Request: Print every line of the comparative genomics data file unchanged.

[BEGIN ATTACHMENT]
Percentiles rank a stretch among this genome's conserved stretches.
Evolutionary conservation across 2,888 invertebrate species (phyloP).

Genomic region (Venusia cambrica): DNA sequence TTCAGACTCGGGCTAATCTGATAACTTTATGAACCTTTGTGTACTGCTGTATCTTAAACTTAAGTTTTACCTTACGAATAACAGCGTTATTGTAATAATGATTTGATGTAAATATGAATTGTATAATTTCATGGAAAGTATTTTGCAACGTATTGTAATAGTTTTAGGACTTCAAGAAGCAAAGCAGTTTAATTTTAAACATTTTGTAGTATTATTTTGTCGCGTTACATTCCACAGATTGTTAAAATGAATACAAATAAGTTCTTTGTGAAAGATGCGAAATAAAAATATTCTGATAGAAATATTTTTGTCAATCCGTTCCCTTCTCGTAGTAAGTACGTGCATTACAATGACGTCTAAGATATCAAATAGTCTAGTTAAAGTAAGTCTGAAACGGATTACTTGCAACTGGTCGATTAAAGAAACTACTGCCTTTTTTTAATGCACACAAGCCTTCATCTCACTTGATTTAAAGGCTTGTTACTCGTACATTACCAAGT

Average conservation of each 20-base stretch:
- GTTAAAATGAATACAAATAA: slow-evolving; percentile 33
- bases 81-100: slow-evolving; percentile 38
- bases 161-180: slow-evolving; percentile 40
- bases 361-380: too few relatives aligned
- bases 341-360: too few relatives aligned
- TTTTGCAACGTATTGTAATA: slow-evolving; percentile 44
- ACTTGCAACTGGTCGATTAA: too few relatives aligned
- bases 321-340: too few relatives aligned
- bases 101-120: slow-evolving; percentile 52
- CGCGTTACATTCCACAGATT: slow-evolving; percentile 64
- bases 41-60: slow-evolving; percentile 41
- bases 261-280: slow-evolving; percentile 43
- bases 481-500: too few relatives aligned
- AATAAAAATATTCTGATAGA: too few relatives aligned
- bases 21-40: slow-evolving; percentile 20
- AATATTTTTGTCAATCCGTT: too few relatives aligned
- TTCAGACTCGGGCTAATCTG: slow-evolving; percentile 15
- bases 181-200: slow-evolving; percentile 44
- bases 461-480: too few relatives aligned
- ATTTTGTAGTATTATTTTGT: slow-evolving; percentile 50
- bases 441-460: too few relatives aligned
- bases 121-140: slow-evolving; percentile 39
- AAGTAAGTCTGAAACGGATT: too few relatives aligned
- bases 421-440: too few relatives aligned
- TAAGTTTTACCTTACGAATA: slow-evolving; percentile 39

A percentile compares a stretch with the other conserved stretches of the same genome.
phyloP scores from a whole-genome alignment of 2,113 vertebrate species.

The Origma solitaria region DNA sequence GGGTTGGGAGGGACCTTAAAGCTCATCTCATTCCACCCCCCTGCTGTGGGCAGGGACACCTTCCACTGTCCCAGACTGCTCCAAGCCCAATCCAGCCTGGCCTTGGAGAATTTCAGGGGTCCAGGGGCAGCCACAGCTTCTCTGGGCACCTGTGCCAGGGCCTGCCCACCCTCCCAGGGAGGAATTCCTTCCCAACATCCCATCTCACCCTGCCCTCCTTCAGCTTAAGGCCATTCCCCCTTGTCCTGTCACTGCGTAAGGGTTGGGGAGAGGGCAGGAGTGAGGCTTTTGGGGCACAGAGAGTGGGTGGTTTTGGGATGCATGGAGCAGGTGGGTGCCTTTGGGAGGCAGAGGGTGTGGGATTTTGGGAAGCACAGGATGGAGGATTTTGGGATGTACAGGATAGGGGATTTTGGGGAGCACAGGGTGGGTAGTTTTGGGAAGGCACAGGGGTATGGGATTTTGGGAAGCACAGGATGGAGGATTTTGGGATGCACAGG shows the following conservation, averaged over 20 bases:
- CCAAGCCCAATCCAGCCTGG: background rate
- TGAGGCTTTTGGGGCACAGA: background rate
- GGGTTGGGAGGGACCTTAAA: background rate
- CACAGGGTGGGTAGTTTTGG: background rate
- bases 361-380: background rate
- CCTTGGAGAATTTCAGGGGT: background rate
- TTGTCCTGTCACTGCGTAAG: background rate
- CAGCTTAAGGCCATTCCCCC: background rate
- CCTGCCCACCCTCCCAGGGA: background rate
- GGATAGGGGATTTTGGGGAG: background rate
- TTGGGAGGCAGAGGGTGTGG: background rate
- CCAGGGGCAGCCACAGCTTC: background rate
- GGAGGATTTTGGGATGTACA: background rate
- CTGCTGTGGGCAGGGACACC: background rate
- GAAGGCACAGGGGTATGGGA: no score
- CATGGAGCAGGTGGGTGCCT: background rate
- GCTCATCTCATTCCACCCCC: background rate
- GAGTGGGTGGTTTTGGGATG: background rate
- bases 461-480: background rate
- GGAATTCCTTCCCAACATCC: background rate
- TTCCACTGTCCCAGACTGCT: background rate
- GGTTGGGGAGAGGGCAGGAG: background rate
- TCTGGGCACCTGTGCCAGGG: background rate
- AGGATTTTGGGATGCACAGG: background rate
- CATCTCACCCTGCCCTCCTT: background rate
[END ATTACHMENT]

Percentiles rank a stretch among this genome's conserved stretches.
Evolutionary conservation across 2,888 invertebrate species (phyloP).

Genomic region (Venusia cambrica): DNA sequence TTCAGACTCGGGCTAATCTGATAACTTTATGAACCTTTGTGTACTGCTGTATCTTAAACTTAAGTTTTACCTTACGAATAACAGCGTTATTGTAATAATGATTTGATGTAAATATGAATTGTATAATTTCATGGAAAGTATTTTGCAACGTATTGTAATAGTTTTAGGACTTCAAGAAGCAAAGCAGTTTAATTTTAAACATTTTGTAGTATTATTTTGTCGCGTTACATTCCACAGATTGTTAAAATGAATACAAATAAGTTCTTTGTGAAAGATGCGAAATAAAAATATTCTGATAGAAATATTTTTGTCAATCCGTTCCCTTCTCGTAGTAAGTACGTGCATTACAATGACGTCTAAGATATCAAATAGTCTAGTTAAAGTAAGTCTGAAACGGATTACTTGCAACTGGTCGATTAAAGAAACTACTGCCTTTTTTTAATGCACACAAGCCTTCATCTCACTTGATTTAAAGGCTTGTTACTCGTACATTACCAAGT

Average conservation of each 20-base stretch:
- GTTAAAATGAATACAAATAA: slow-evolving; percentile 33
- bases 81-100: slow-evolving; percentile 38
- bases 161-180: slow-evolving; percentile 40
- bases 361-380: too few relatives aligned
- bases 341-360: too few relatives aligned
- TTTTGCAACGTATTGTAATA: slow-evolving; percentile 44
- ACTTGCAACTGGTCGATTAA: too few relatives aligned
- bases 321-340: too few relatives aligned
- bases 101-120: slow-evolving; percentile 52
- CGCGTTACATTCCACAGATT: slow-evolving; percentile 64
- bases 41-60: slow-evolving; percentile 41
- bases 261-280: slow-evolving; percentile 43
- bases 481-500: too few relatives aligned
- AATAAAAATATTCTGATAGA: too few relatives aligned
- bases 21-40: slow-evolving; percentile 20
- AATATTTTTGTCAATCCGTT: too few relatives aligned
- TTCAGACTCGGGCTAATCTG: slow-evolving; percentile 15
- bases 181-200: slow-evolving; percentile 44
- bases 461-480: too few relatives aligned
- ATTTTGTAGTATTATTTTGT: slow-evolving; percentile 50
- bases 441-460: too few relatives aligned
- bases 121-140: slow-evolving; percentile 39
- AAGTAAGTCTGAAACGGATT: too few relatives aligned
- bases 421-440: too few relatives aligned
- TAAGTTTTACCTTACGAATA: slow-evolving; percentile 39

A percentile compares a stretch with the other conserved stretches of the same genome.
phyloP scores from a whole-genome alignment of 2,113 vertebrate species.

The Origma solitaria region DNA sequence GGGTTGGGAGGGACCTTAAAGCTCATCTCATTCCACCCCCCTGCTGTGGGCAGGGACACCTTCCACTGTCCCAGACTGCTCCAAGCCCAATCCAGCCTGGCCTTGGAGAATTTCAGGGGTCCAGGGGCAGCCACAGCTTCTCTGGGCACCTGTGCCAGGGCCTGCCCACCCTCCCAGGGAGGAATTCCTTCCCAACATCCCATCTCACCCTGCCCTCCTTCAGCTTAAGGCCATTCCCCCTTGTCCTGTCACTGCGTAAGGGTTGGGGAGAGGGCAGGAGTGAGGCTTTTGGGGCACAGAGAGTGGGTGGTTTTGGGATGCATGGAGCAGGTGGGTGCCTTTGGGAGGCAGAGGGTGTGGGATTTTGGGAAGCACAGGATGGAGGATTTTGGGATGTACAGGATAGGGGATTTTGGGGAGCACAGGGTGGGTAGTTTTGGGAAGGCACAGGGGTATGGGATTTTGGGAAGCACAGGATGGAGGATTTTGGGATGCACAGG shows the following conservation, averaged over 20 bases:
- CCAAGCCCAATCCAGCCTGG: background rate
- TGAGGCTTTTGGGGCACAGA: background rate
- GGGTTGGGAGGGACCTTAAA: background rate
- CACAGGGTGGGTAGTTTTGG: background rate
- bases 361-380: background rate
- CCTTGGAGAATTTCAGGGGT: background rate
- TTGTCCTGTCACTGCGTAAG: background rate
- CAGCTTAAGGCCATTCCCCC: background rate
- CCTGCCCACCCTCCCAGGGA: background rate
- GGATAGGGGATTTTGGGGAG: background rate
- TTGGGAGGCAGAGGGTGTGG: background rate
- CCAGGGGCAGCCACAGCTTC: background rate
- GGAGGATTTTGGGATGTACA: background rate
- CTGCTGTGGGCAGGGACACC: background rate
- GAAGGCACAGGGGTATGGGA: no score
- CATGGAGCAGGTGGGTGCCT: background rate
- GCTCATCTCATTCCACCCCC: background rate
- GAGTGGGTGGTTTTGGGATG: background rate
- bases 461-480: background rate
- GGAATTCCTTCCCAACATCC: background rate
- TTCCACTGTCCCAGACTGCT: background rate
- GGTTGGGGAGAGGGCAGGAG: background rate
- TCTGGGCACCTGTGCCAGGG: background rate
- AGGATTTTGGGATGCACAGG: background rate
- CATCTCACCCTGCCCTCCTT: background rate